Does AI and Automation have to be Disruptive to the Workforce?
AI and automation are the future, but does that future have to be disruptive, or can it present a chance at workforce transformation?
Seemingly one of the greatest sources of consternation for those about to enter the workforce these days is that their jobs will be taken or rendered obsolete by some kind of automated process or artificial intelligence. A Pew Research Center survey from 2017 reinforces this concern, with 72% of respondents expressing worry about robots and computers doing human jobs.
That is a completely fair concern. Many jobs will indeed no longer be occupied by humans in the future. However, that is not to say the job market as a whole will be diminished. The quality of work and type of work may well get better. Not only that, but its very possible that new jobs will arise in entirely novel industries in response to the resulting technological innovations.
This week, let’s take a look at the good AI and automation can do for the workforce.
Assisting with Work
There are a multitude of jobs that AI won’t have to outright replace. Rather, AI will work in conjunction with the humans already occupying these jobs to make them better. For these industries the biggest challenge will be adaptation, not obsolescence.
The examples here are plentiful. In the medical field AI will be able to pick up on things in X-rays or MRIs that humans can’t, helping medical professionals with their assessments. Legal professionals will have thousands of cases that they couldn’t possibly recall themselves at their disposal through an AI that can. Those in charge of supply chains will have the ability to gain forecasts about the routes their trucks and ships are going to take through AI predictions.
The industries that can be buoyed rather than sunk by AI are wide and varied. Whether they thrive or not will simply come down to whether they have the foresight to adjust accordingly.
Improving the Quality of Work
Going hand-in-hand with our previous point, as a consequence of the supplementary role AI could take in many jobs, those jobs could actually get better. Better in the sense that they not only improve the outcomes of the work but that the nature of the work for the workers become better as well.
The reason for this is twofold. Simply being able to do your work better, in turn, makes the work more rewarding. In addition to that, being able to forgo parts of your work that are repetitive and unengaging, like going through countless legal cases just to find the pertinent one, allows you to focus on the more worthwhile elements of your work.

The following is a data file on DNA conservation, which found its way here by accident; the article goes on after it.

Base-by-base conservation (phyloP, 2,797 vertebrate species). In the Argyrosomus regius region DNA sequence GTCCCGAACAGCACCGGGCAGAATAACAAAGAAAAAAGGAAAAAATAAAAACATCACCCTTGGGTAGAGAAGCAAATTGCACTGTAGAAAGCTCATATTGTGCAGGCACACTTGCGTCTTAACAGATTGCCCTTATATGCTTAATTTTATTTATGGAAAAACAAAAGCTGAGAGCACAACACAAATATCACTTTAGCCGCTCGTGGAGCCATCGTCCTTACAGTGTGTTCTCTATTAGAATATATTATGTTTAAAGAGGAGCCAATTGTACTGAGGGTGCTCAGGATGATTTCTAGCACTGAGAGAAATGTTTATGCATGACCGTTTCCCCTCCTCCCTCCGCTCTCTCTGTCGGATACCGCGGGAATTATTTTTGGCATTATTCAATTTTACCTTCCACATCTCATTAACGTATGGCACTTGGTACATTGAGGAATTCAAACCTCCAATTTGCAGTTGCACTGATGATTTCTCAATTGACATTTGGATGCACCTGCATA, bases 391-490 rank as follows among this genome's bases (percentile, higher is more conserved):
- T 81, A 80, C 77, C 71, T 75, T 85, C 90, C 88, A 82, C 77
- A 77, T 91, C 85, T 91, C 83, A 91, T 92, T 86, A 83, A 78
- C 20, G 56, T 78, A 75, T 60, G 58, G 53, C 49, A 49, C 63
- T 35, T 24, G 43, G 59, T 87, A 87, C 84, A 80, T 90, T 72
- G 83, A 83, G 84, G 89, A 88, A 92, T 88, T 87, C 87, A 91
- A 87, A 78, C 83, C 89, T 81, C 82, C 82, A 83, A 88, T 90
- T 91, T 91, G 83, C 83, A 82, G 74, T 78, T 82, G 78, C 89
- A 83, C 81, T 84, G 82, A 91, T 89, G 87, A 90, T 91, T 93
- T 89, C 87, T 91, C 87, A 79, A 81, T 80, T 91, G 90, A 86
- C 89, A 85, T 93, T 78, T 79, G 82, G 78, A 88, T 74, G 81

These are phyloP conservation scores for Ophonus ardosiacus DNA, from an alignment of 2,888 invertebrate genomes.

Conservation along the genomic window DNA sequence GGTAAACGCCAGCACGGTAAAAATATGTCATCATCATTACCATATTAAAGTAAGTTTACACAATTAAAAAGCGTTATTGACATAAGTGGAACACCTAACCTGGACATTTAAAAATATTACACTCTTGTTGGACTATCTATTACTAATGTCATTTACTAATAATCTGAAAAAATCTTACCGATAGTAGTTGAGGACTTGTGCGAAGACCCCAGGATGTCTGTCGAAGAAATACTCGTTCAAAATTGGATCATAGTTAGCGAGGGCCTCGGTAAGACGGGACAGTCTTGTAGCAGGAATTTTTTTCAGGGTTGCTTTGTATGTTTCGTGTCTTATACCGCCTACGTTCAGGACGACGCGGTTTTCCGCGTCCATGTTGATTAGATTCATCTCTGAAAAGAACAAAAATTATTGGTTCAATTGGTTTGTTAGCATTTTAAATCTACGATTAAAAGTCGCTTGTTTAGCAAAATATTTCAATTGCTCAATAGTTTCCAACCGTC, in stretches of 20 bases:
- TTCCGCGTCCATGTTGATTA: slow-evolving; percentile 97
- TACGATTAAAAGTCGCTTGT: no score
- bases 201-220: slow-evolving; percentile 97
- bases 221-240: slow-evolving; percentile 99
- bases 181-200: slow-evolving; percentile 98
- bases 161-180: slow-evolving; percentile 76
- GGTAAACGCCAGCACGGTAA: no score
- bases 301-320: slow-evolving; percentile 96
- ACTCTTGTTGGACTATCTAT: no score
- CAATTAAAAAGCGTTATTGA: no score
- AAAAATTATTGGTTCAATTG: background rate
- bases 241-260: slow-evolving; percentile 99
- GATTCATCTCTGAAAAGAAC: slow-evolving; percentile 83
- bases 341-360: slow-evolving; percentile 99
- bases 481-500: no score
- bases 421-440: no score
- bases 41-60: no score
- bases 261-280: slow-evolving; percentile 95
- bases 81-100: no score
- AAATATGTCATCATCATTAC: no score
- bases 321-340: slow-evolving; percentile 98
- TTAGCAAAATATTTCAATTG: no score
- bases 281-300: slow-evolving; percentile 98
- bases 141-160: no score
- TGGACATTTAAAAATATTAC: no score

Finally, it’s important to remember that new jobs always spring up as a result of technological leaps forward. So, while many jobs will indeed be lost, many more will rise up. In fact, a U.K.-centred analysis done by PwC (PricewaterhouseCoopers) suggested that while millions of jobs would be lost as a result of AI, millions would also be gained, resulting in a net surplus of 200,000 jobs. How that could happen is simple.
When planes became the primary source of long-distance travel over ships, many of those involved in maritime travel lost their jobs. However, many more jobs relating to air travel came into being. Not only that, the tourism industry exploded as more people could travel to more countries in less time and money than before. Innovation led to some initial job loss and then incredible job creation.
Similarly, AI should be able to lead to new jobs. For instance, real-time language translation by AIs might lead to many translators being out of work, but it will also lead to business’ more aggressively pursuing deals with foreign business’ as that obstacle to doing business falls away. Leading to jobs being created out of those deals.
With all that in mind, it remains very understandable that so many are anxious over the current and future role of AI and automation in the workplace. The job market is certainly set to be altered greatly as a result of them.
However, it’s crucial to keep in mind that in times of great change, opportunities arise. It is up to the many industries that are being and will be affected by AI to transform their practices so that they may reap its numerous benefits rather than helplessly await extinction.
- Takeaway 1: AI and automation can be a force for good in the job market in several ways.
- Takeaway 2: Firstly, many jobs won’t be replaced by AI. Instead, they’ll be assisted by AI.
- Takeaway 3: As a result of that assistance, a number of those jobs will be improved.
- Takeaway 4: And, while many jobs will certainly be lost, like with all technological steps forward, many more will become available.
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